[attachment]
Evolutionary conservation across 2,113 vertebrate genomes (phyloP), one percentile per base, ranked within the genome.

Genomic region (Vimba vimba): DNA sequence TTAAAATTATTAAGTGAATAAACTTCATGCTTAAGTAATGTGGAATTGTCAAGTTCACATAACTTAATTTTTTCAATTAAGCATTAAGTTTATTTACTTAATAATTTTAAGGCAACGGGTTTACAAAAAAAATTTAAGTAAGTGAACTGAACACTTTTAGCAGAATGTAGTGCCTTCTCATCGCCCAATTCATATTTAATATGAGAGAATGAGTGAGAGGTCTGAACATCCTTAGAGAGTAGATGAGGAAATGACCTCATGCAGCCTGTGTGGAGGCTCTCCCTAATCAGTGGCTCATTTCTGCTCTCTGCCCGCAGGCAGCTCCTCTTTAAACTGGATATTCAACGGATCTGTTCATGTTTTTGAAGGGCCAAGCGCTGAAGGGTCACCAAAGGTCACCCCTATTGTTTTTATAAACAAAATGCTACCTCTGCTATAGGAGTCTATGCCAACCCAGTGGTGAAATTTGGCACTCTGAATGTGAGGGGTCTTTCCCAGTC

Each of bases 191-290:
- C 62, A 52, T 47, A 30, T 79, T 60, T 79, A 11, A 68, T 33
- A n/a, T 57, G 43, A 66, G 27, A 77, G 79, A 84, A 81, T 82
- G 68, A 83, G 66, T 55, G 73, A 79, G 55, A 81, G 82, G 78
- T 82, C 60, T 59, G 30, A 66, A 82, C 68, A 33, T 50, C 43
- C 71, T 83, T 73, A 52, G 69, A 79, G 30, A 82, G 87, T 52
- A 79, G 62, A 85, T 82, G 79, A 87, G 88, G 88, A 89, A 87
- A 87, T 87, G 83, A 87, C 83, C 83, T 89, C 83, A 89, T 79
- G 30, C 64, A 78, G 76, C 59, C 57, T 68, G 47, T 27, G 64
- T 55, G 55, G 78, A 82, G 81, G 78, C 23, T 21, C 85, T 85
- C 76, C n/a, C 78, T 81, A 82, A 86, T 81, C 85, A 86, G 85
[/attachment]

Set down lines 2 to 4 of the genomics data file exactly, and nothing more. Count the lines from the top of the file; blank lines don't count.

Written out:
Genomic region (Vimba vimba): DNA sequence TTAAAATTATTAAGTGAATAAACTTCATGCTTAAGTAATGTGGAATTGTCAAGTTCACATAACTTAATTTTTTCAATTAAGCATTAAGTTTATTTACTTAATAATTTTAAGGCAACGGGTTTACAAAAAAAATTTAAGTAAGTGAACTGAACACTTTTAGCAGAATGTAGTGCCTTCTCATCGCCCAATTCATATTTAATATGAGAGAATGAGTGAGAGGTCTGAACATCCTTAGAGAGTAGATGAGGAAATGACCTCATGCAGCCTGTGTGGAGGCTCTCCCTAATCAGTGGCTCATTTCTGCTCTCTGCCCGCAGGCAGCTCCTCTTTAAACTGGATATTCAACGGATCTGTTCATGTTTTTGAAGGGCCAAGCGCTGAAGGGTCACCAAAGGTCACCCCTATTGTTTTTATAAACAAAATGCTACCTCTGCTATAGGAGTCTATGCCAACCCAGTGGTGAAATTTGGCACTCTGAATGTGAGGGGTCTTTCCCAGTC

Each of bases 191-290:
- C 62, A 52, T 47, A 30, T 79, T 60, T 79, A 11, A 68, T 33